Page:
About 15 years ago, my father, a realtor, decided to launch his first website. He was targeting a little known niche in real estate at the time called condo hotels.
Since I was a professional copywriter besides being his daughter, he asked for my help in creating the content for his website. That lead to what became for me an exciting, hands-on test case for online marketing, the lessons of which can be applied to almost any organization looking to sell its products or services.
My father’s initial outline for his real estate website included five typical pages: home, about us, services, a description of the product (condo hotels), and contact us.
He wanted to place only the most basic information on the website in hopes prospective clients would call for more detailed information. Then he and his salespeople would have a chance to connect with them and possibly convert the lead into a sale.
My father was afraid if he told visitors too much on the website, their interest would be satisfied, and they wouldn’t call. He also worried that competitors would steal his information and use it as their own.
I disagreed with his minimalist philosophy but initially created the site as he’d requested it, knowing we could modify our approach down the road, if it wasn’t effective.
Once the site was launched, a quick review of its analytics or website stats, showed that our most popular pages were the ones with the most information. The page offering the description of what are condo hotels, for example, received the most traffic, and people stayed on that page longer than any other.
Also most callers referenced that page when they spoke to a salesperson. A few reporters had even called to interview my father for stories about condo hotels, having found his descriptive page to be educational, positioning him as the authority on the subject.
Capitalizing on the interest that the description page created, we added a section to the site called Articles. Here we posted write-ups about the condo-hotel trend, legal and financial issues related to condo hotels, and condo hotel industry news. The phone began ringing more frequently.
Finally, we began adding detailed write-ups about every condo-hotel property we could find. We started with a half dozen pages but soon were up to over 100. People were finding and reading the property summaries and then calling to talk with a salesperson. It seemed the more we told, the more we sold!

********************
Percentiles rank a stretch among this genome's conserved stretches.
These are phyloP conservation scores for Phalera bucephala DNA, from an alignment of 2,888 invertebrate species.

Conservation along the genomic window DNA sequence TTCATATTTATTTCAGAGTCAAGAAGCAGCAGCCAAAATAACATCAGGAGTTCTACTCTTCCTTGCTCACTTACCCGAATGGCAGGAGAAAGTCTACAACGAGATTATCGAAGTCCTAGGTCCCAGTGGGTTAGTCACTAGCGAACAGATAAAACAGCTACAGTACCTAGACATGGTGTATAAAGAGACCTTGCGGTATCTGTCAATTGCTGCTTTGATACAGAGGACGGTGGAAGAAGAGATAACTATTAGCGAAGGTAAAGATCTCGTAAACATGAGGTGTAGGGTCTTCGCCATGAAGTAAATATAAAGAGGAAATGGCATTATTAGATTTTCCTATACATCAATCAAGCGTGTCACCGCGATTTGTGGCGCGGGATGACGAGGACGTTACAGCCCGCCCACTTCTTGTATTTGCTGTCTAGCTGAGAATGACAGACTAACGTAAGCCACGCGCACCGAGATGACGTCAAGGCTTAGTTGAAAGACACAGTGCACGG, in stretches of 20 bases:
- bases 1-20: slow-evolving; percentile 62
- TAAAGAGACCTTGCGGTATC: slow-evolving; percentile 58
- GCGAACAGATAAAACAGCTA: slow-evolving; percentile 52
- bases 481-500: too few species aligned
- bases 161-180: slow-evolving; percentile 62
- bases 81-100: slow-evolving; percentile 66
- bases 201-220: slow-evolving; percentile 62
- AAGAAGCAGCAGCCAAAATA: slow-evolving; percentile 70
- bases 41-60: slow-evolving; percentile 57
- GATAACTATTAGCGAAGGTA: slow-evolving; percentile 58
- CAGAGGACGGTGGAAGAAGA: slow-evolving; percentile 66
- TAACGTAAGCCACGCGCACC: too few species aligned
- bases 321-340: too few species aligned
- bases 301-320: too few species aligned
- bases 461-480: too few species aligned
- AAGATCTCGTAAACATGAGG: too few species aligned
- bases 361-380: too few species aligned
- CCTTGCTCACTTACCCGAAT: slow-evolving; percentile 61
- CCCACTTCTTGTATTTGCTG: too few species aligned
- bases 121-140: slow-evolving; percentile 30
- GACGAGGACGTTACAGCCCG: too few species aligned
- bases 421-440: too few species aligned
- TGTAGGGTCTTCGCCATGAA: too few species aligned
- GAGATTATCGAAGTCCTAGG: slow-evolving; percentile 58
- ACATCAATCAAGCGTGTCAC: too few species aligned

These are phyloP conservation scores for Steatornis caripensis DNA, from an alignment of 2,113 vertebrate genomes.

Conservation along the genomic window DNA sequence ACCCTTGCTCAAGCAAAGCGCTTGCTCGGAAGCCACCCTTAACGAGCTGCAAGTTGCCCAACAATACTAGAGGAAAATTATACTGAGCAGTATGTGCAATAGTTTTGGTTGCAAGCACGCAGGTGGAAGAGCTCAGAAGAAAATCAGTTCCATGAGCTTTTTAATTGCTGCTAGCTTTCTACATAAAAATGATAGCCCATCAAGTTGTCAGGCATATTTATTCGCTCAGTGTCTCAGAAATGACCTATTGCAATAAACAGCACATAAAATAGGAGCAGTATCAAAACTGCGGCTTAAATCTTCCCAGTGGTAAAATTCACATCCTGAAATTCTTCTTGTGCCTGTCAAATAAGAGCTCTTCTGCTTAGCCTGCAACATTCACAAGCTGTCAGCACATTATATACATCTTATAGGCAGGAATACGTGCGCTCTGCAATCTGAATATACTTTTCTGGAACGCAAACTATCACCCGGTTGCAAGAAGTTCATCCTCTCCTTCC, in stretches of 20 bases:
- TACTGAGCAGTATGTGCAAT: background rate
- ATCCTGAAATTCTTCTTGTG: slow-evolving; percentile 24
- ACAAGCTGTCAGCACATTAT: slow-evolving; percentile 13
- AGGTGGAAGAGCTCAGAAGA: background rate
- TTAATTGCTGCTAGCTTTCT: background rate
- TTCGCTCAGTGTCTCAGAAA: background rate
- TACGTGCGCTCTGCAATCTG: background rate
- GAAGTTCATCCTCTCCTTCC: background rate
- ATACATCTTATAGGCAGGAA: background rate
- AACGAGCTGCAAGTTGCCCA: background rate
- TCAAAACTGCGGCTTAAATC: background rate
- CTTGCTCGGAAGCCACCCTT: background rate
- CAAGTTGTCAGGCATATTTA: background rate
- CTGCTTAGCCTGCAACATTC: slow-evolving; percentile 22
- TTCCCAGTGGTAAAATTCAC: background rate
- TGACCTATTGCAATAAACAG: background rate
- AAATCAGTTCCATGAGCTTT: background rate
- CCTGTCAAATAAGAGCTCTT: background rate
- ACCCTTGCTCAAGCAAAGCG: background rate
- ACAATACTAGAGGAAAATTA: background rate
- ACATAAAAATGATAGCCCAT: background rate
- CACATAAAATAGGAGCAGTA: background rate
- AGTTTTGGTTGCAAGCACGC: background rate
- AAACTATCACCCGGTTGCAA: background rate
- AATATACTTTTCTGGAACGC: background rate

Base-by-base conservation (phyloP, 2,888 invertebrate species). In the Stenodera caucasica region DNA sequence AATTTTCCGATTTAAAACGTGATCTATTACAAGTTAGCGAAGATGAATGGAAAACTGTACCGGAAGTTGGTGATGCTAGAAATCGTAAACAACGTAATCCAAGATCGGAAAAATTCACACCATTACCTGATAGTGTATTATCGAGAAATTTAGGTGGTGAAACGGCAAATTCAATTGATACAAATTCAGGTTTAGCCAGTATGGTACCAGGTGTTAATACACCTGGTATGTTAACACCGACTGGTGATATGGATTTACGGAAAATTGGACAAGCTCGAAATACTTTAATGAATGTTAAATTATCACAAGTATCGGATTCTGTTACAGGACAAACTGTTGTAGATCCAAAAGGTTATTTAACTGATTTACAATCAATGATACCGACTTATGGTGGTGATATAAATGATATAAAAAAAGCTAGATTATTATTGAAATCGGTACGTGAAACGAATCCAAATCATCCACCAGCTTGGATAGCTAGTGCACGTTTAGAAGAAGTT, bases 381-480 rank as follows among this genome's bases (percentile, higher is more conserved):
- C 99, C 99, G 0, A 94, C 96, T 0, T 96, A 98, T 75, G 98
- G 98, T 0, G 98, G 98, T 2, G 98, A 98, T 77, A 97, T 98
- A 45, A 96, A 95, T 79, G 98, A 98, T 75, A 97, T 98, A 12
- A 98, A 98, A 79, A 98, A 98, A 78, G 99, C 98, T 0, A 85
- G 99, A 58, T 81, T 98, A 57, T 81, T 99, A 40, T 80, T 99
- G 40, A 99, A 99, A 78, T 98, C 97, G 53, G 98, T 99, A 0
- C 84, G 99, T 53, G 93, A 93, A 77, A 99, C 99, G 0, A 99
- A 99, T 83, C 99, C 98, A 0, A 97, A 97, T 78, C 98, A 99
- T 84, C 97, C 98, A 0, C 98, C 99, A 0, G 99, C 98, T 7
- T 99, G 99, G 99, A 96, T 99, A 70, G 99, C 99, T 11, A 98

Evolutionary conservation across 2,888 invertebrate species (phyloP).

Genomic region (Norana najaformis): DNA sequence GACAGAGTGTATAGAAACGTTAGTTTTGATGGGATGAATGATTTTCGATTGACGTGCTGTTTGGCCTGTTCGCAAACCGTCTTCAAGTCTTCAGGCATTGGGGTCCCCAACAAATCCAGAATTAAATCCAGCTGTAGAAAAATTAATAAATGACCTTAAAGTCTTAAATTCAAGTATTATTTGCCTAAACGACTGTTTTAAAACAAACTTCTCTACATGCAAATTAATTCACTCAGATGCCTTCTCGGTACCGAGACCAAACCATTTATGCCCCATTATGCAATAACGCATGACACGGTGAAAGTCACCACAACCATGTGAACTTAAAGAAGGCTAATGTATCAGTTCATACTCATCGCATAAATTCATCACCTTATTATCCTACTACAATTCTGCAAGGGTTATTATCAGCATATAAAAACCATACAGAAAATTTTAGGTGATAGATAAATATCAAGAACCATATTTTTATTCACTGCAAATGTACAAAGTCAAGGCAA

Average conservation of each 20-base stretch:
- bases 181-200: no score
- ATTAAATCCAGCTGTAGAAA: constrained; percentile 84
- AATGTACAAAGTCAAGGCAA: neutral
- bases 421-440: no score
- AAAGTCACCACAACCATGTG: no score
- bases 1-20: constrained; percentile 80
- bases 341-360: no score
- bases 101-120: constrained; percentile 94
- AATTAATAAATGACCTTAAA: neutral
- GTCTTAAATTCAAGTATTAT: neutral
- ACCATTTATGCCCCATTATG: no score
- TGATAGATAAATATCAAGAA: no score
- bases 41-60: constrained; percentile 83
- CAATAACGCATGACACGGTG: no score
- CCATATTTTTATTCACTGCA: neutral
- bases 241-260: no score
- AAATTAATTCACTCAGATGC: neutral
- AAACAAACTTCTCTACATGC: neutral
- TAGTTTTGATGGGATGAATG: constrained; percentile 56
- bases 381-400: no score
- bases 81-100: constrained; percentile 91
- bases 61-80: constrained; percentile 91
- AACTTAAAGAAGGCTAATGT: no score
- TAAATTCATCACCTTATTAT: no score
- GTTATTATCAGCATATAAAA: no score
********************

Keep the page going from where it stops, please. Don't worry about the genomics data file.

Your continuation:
We were, as my father feared, starting to have a problem with competitors swiping and reprinting our information as their own. We’d call them out whenever we caught them. Sending out cease and desist letters became a weekly task, one we systemized to take up as little time as possible.
Yes, we could have avoided the whole issue by publishing less data, but we weren’t about to let competitor behavior dictate how we ran our business. Instead, we focused on becoming the #1 resource for condo hotel information in the world. Period.
To make our website even more comprehensive, we began adding guest posts written by industry experts. Publishing their work was mutually beneficial. It lent credibility to our site and gave the authors an outlet for getting out their message. It also helped build our brand globally.
We added an international section to our site as the condo hotel trend spread to countries beyond the U.S. By featuring foreign properties, we soon attracted an international audience. Now, unlike traditional realtors, we were no longer selling properties just in our local area; we had crossed all geographic boundaries and were selling properties in faraway places like Dubai, England, Panama and Egypt.
Our site soon surpassed the 500-page mark and became a Google authority site that dominated in the search engine rankings.
With our site receiving over 100,000 visitors per month, we knew we needed a way to capture email addresses so we could stay in touch once someone had found us. That way, if they weren’t ready to buy at that time, and most aren’t, they’d still have us in mind, and maybe one day in the future make a purchase or refer us to others.
Our solution was to offer a weekly newsletter, which we called Property Alerts. To subscribe was free. The Property Alerts introduced new properties and tipped off prospective buyers to special buying opportunities.
Subscribers felt they were getting the inside scoop, and many of our sales came from marketing to that list. Before we knew it, we had a mailing list of over 20,000 people and developers lining up to have their property featured, some even offering to pay for the privilege.
What was most amazing was that despite providing so much information online, customers continued to call us for even more. They appreciated our expert opinion and welcomed assistance from our sales people. We became their resource for learning about and buying condo-hotel properties.
We made sure all the copywriting on our website and in our Property Alerts newsletter was professional and easy to read. We verified all facts and offered professional opinions when appropriate.
Thanks to our efforts in search engine optimization (SEO), Google treated us like the industry authority, giving us multiple organic listings on page 1 of search results for condo hotels out of millions of listings. The traffic it sent our site 24/7 was the best free advertising we could ever want. If ever there was a prize for quality copywriting, this certainly was it!
The experience we had with our Condo Hotel center website taught my father and me the following five concepts:
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